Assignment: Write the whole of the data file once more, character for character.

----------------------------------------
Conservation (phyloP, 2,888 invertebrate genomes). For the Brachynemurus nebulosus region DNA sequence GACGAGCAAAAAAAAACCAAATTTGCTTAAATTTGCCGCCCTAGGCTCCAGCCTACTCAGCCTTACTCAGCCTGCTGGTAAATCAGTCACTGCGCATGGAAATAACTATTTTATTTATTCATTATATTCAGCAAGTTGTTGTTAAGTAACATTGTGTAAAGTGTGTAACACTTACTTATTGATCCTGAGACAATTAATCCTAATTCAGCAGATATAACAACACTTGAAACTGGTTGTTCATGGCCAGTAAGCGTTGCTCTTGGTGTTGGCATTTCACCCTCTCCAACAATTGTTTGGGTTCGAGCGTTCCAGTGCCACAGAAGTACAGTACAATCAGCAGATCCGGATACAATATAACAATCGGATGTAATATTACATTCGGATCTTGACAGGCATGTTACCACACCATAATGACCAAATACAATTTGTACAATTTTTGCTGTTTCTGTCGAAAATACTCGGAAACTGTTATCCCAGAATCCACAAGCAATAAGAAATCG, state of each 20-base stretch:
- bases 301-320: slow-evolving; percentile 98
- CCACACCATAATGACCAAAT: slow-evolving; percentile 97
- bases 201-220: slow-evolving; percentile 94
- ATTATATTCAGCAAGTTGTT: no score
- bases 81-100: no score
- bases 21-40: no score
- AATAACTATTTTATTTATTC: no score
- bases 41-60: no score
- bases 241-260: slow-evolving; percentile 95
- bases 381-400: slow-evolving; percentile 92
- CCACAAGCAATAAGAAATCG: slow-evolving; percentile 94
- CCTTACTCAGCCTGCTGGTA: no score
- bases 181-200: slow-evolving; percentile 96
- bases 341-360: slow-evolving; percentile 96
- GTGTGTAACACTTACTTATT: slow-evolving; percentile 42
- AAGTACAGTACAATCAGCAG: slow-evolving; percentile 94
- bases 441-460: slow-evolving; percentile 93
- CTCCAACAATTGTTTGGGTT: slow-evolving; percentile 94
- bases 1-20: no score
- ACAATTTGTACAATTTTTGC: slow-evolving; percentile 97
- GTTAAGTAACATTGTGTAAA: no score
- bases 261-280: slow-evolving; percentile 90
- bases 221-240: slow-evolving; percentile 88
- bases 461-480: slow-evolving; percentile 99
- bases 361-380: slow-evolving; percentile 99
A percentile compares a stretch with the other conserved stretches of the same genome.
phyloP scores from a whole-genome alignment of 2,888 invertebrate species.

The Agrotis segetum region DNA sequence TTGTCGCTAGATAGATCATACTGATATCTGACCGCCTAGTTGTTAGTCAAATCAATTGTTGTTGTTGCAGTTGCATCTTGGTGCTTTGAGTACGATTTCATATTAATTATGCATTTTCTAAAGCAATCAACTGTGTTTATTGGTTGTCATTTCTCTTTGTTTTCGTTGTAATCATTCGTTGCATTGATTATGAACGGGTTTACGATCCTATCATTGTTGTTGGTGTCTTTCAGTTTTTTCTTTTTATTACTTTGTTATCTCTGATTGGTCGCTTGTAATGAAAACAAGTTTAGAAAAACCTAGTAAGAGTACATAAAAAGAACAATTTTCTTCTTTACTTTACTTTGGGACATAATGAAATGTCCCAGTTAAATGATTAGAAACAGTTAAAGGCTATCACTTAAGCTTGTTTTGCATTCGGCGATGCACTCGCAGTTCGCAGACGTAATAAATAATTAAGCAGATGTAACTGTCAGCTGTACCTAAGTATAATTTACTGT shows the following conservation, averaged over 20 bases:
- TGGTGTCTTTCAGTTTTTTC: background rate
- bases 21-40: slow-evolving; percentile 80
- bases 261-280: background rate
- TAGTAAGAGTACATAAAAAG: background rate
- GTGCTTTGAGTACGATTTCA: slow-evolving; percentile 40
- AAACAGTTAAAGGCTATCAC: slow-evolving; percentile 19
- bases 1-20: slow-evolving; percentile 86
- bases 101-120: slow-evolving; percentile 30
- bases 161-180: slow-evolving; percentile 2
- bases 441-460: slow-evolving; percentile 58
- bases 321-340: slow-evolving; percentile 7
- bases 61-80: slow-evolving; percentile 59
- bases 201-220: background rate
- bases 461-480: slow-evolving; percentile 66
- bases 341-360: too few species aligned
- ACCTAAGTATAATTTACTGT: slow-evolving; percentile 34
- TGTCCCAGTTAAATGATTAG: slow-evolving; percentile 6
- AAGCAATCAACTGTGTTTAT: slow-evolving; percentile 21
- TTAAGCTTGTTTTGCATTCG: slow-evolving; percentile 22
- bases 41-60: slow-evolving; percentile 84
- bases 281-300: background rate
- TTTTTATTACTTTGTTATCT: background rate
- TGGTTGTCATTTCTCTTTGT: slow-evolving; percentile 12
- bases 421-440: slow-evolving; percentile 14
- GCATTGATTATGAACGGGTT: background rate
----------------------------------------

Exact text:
Conservation (phyloP, 2,888 invertebrate genomes). For the Brachynemurus nebulosus region DNA sequence GACGAGCAAAAAAAAACCAAATTTGCTTAAATTTGCCGCCCTAGGCTCCAGCCTACTCAGCCTTACTCAGCCTGCTGGTAAATCAGTCACTGCGCATGGAAATAACTATTTTATTTATTCATTATATTCAGCAAGTTGTTGTTAAGTAACATTGTGTAAAGTGTGTAACACTTACTTATTGATCCTGAGACAATTAATCCTAATTCAGCAGATATAACAACACTTGAAACTGGTTGTTCATGGCCAGTAAGCGTTGCTCTTGGTGTTGGCATTTCACCCTCTCCAACAATTGTTTGGGTTCGAGCGTTCCAGTGCCACAGAAGTACAGTACAATCAGCAGATCCGGATACAATATAACAATCGGATGTAATATTACATTCGGATCTTGACAGGCATGTTACCACACCATAATGACCAAATACAATTTGTACAATTTTTGCTGTTTCTGTCGAAAATACTCGGAAACTGTTATCCCAGAATCCACAAGCAATAAGAAATCG, state of each 20-base stretch:
- bases 301-320: slow-evolving; percentile 98
- CCACACCATAATGACCAAAT: slow-evolving; percentile 97
- bases 201-220: slow-evolving; percentile 94
- ATTATATTCAGCAAGTTGTT: no score
- bases 81-100: no score
- bases 21-40: no score
- AATAACTATTTTATTTATTC: no score
- bases 41-60: no score
- bases 241-260: slow-evolving; percentile 95
- bases 381-400: slow-evolving; percentile 92
- CCACAAGCAATAAGAAATCG: slow-evolving; percentile 94
- CCTTACTCAGCCTGCTGGTA: no score
- bases 181-200: slow-evolving; percentile 96
- bases 341-360: slow-evolving; percentile 96
- GTGTGTAACACTTACTTATT: slow-evolving; percentile 42
- AAGTACAGTACAATCAGCAG: slow-evolving; percentile 94
- bases 441-460: slow-evolving; percentile 93
- CTCCAACAATTGTTTGGGTT: slow-evolving; percentile 94
- bases 1-20: no score
- ACAATTTGTACAATTTTTGC: slow-evolving; percentile 97
- GTTAAGTAACATTGTGTAAA: no score
- bases 261-280: slow-evolving; percentile 90
- bases 221-240: slow-evolving; percentile 88
- bases 461-480: slow-evolving; percentile 99
- bases 361-380: slow-evolving; percentile 99
A percentile compares a stretch with the other conserved stretches of the same genome.
phyloP scores from a whole-genome alignment of 2,888 invertebrate species.

The Agrotis segetum region DNA sequence TTGTCGCTAGATAGATCATACTGATATCTGACCGCCTAGTTGTTAGTCAAATCAATTGTTGTTGTTGCAGTTGCATCTTGGTGCTTTGAGTACGATTTCATATTAATTATGCATTTTCTAAAGCAATCAACTGTGTTTATTGGTTGTCATTTCTCTTTGTTTTCGTTGTAATCATTCGTTGCATTGATTATGAACGGGTTTACGATCCTATCATTGTTGTTGGTGTCTTTCAGTTTTTTCTTTTTATTACTTTGTTATCTCTGATTGGTCGCTTGTAATGAAAACAAGTTTAGAAAAACCTAGTAAGAGTACATAAAAAGAACAATTTTCTTCTTTACTTTACTTTGGGACATAATGAAATGTCCCAGTTAAATGATTAGAAACAGTTAAAGGCTATCACTTAAGCTTGTTTTGCATTCGGCGATGCACTCGCAGTTCGCAGACGTAATAAATAATTAAGCAGATGTAACTGTCAGCTGTACCTAAGTATAATTTACTGT shows the following conservation, averaged over 20 bases:
- TGGTGTCTTTCAGTTTTTTC: background rate
- bases 21-40: slow-evolving; percentile 80
- bases 261-280: background rate
- TAGTAAGAGTACATAAAAAG: background rate
- GTGCTTTGAGTACGATTTCA: slow-evolving; percentile 40
- AAACAGTTAAAGGCTATCAC: slow-evolving; percentile 19
- bases 1-20: slow-evolving; percentile 86
- bases 101-120: slow-evolving; percentile 30
- bases 161-180: slow-evolving; percentile 2
- bases 441-460: slow-evolving; percentile 58
- bases 321-340: slow-evolving; percentile 7
- bases 61-80: slow-evolving; percentile 59
- bases 201-220: background rate
- bases 461-480: slow-evolving; percentile 66
- bases 341-360: too few species aligned
- ACCTAAGTATAATTTACTGT: slow-evolving; percentile 34
- TGTCCCAGTTAAATGATTAG: slow-evolving; percentile 6
- AAGCAATCAACTGTGTTTAT: slow-evolving; percentile 21
- TTAAGCTTGTTTTGCATTCG: slow-evolving; percentile 22
- bases 41-60: slow-evolving; percentile 84
- bases 281-300: background rate
- TTTTTATTACTTTGTTATCT: background rate
- TGGTTGTCATTTCTCTTTGT: slow-evolving; percentile 12
- bases 421-440: slow-evolving; percentile 14
- GCATTGATTATGAACGGGTT: background rate